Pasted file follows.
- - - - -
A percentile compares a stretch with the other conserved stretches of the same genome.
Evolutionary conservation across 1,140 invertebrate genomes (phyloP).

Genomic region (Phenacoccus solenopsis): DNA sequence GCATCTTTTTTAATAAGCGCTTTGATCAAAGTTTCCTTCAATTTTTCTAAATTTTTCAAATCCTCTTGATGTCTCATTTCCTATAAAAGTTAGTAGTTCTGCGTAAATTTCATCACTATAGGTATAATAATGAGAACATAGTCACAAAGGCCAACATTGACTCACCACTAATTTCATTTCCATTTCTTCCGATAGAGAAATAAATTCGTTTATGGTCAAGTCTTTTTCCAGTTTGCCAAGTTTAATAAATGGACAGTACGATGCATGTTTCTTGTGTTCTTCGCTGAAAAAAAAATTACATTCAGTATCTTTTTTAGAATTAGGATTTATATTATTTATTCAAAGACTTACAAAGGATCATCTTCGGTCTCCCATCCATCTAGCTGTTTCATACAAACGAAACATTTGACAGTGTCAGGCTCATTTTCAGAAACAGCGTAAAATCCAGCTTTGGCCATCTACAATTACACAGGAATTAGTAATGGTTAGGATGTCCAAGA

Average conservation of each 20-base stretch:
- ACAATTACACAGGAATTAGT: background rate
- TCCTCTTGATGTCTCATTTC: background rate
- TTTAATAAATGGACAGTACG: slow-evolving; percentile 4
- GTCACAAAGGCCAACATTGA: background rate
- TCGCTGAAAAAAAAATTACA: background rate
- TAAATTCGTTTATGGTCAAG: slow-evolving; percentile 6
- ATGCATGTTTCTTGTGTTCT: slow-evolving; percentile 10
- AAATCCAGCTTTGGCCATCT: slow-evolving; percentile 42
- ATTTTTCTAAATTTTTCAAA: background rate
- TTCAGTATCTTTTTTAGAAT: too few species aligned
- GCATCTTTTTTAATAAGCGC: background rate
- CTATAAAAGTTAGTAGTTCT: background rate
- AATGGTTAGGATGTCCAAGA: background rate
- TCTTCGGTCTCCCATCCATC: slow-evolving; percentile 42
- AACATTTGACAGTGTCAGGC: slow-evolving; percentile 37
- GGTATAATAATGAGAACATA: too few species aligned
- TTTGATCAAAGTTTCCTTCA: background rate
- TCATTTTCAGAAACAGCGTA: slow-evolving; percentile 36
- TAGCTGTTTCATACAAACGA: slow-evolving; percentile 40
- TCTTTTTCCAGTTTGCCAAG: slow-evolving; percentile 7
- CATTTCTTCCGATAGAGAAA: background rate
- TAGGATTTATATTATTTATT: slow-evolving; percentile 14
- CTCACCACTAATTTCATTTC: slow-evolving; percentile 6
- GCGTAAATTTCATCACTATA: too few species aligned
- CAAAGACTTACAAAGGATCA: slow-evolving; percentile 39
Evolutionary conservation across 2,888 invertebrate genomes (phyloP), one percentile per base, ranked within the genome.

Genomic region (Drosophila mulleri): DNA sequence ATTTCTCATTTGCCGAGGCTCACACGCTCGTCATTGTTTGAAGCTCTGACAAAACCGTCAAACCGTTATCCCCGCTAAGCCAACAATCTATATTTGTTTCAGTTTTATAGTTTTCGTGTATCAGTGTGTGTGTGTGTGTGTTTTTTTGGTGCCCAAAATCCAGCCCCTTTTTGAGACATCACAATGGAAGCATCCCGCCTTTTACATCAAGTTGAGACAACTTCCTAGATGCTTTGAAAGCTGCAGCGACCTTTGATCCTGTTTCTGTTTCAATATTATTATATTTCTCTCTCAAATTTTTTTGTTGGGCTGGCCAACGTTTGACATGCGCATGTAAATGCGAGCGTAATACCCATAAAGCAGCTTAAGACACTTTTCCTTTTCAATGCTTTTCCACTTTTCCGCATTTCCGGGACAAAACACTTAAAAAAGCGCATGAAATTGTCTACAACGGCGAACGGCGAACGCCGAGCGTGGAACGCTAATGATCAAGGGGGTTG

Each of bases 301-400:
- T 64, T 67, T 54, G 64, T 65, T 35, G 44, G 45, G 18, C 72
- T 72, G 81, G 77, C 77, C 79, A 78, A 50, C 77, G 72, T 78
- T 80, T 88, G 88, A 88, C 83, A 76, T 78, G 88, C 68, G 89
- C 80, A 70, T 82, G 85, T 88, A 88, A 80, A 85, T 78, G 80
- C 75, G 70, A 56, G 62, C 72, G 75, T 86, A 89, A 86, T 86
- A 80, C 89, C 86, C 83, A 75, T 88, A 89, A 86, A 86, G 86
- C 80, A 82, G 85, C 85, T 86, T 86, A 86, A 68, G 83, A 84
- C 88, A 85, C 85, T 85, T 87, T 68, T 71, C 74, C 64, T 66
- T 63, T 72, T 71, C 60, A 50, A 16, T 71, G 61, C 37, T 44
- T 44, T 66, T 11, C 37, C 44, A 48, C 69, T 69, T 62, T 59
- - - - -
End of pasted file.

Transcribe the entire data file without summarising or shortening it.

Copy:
A percentile compares a stretch with the other conserved stretches of the same genome.
Evolutionary conservation across 1,140 invertebrate genomes (phyloP).

Genomic region (Phenacoccus solenopsis): DNA sequence GCATCTTTTTTAATAAGCGCTTTGATCAAAGTTTCCTTCAATTTTTCTAAATTTTTCAAATCCTCTTGATGTCTCATTTCCTATAAAAGTTAGTAGTTCTGCGTAAATTTCATCACTATAGGTATAATAATGAGAACATAGTCACAAAGGCCAACATTGACTCACCACTAATTTCATTTCCATTTCTTCCGATAGAGAAATAAATTCGTTTATGGTCAAGTCTTTTTCCAGTTTGCCAAGTTTAATAAATGGACAGTACGATGCATGTTTCTTGTGTTCTTCGCTGAAAAAAAAATTACATTCAGTATCTTTTTTAGAATTAGGATTTATATTATTTATTCAAAGACTTACAAAGGATCATCTTCGGTCTCCCATCCATCTAGCTGTTTCATACAAACGAAACATTTGACAGTGTCAGGCTCATTTTCAGAAACAGCGTAAAATCCAGCTTTGGCCATCTACAATTACACAGGAATTAGTAATGGTTAGGATGTCCAAGA

Average conservation of each 20-base stretch:
- ACAATTACACAGGAATTAGT: background rate
- TCCTCTTGATGTCTCATTTC: background rate
- TTTAATAAATGGACAGTACG: slow-evolving; percentile 4
- GTCACAAAGGCCAACATTGA: background rate
- TCGCTGAAAAAAAAATTACA: background rate
- TAAATTCGTTTATGGTCAAG: slow-evolving; percentile 6
- ATGCATGTTTCTTGTGTTCT: slow-evolving; percentile 10
- AAATCCAGCTTTGGCCATCT: slow-evolving; percentile 42
- ATTTTTCTAAATTTTTCAAA: background rate
- TTCAGTATCTTTTTTAGAAT: too few species aligned
- GCATCTTTTTTAATAAGCGC: background rate
- CTATAAAAGTTAGTAGTTCT: background rate
- AATGGTTAGGATGTCCAAGA: background rate
- TCTTCGGTCTCCCATCCATC: slow-evolving; percentile 42
- AACATTTGACAGTGTCAGGC: slow-evolving; percentile 37
- GGTATAATAATGAGAACATA: too few species aligned
- TTTGATCAAAGTTTCCTTCA: background rate
- TCATTTTCAGAAACAGCGTA: slow-evolving; percentile 36
- TAGCTGTTTCATACAAACGA: slow-evolving; percentile 40
- TCTTTTTCCAGTTTGCCAAG: slow-evolving; percentile 7
- CATTTCTTCCGATAGAGAAA: background rate
- TAGGATTTATATTATTTATT: slow-evolving; percentile 14
- CTCACCACTAATTTCATTTC: slow-evolving; percentile 6
- GCGTAAATTTCATCACTATA: too few species aligned
- CAAAGACTTACAAAGGATCA: slow-evolving; percentile 39
Evolutionary conservation across 2,888 invertebrate genomes (phyloP), one percentile per base, ranked within the genome.

Genomic region (Drosophila mulleri): DNA sequence ATTTCTCATTTGCCGAGGCTCACACGCTCGTCATTGTTTGAAGCTCTGACAAAACCGTCAAACCGTTATCCCCGCTAAGCCAACAATCTATATTTGTTTCAGTTTTATAGTTTTCGTGTATCAGTGTGTGTGTGTGTGTGTTTTTTTGGTGCCCAAAATCCAGCCCCTTTTTGAGACATCACAATGGAAGCATCCCGCCTTTTACATCAAGTTGAGACAACTTCCTAGATGCTTTGAAAGCTGCAGCGACCTTTGATCCTGTTTCTGTTTCAATATTATTATATTTCTCTCTCAAATTTTTTTGTTGGGCTGGCCAACGTTTGACATGCGCATGTAAATGCGAGCGTAATACCCATAAAGCAGCTTAAGACACTTTTCCTTTTCAATGCTTTTCCACTTTTCCGCATTTCCGGGACAAAACACTTAAAAAAGCGCATGAAATTGTCTACAACGGCGAACGGCGAACGCCGAGCGTGGAACGCTAATGATCAAGGGGGTTG

Each of bases 301-400:
- T 64, T 67, T 54, G 64, T 65, T 35, G 44, G 45, G 18, C 72
- T 72, G 81, G 77, C 77, C 79, A 78, A 50, C 77, G 72, T 78
- T 80, T 88, G 88, A 88, C 83, A 76, T 78, G 88, C 68, G 89
- C 80, A 70, T 82, G 85, T 88, A 88, A 80, A 85, T 78, G 80
- C 75, G 70, A 56, G 62, C 72, G 75, T 86, A 89, A 86, T 86
- A 80, C 89, C 86, C 83, A 75, T 88, A 89, A 86, A 86, G 86
- C 80, A 82, G 85, C 85, T 86, T 86, A 86, A 68, G 83, A 84
- C 88, A 85, C 85, T 85, T 87, T 68, T 71, C 74, C 64, T 66
- T 63, T 72, T 71, C 60, A 50, A 16, T 71, G 61, C 37, T 44
- T 44, T 66, T 11, C 37, C 44, A 48, C 69, T 69, T 62, T 59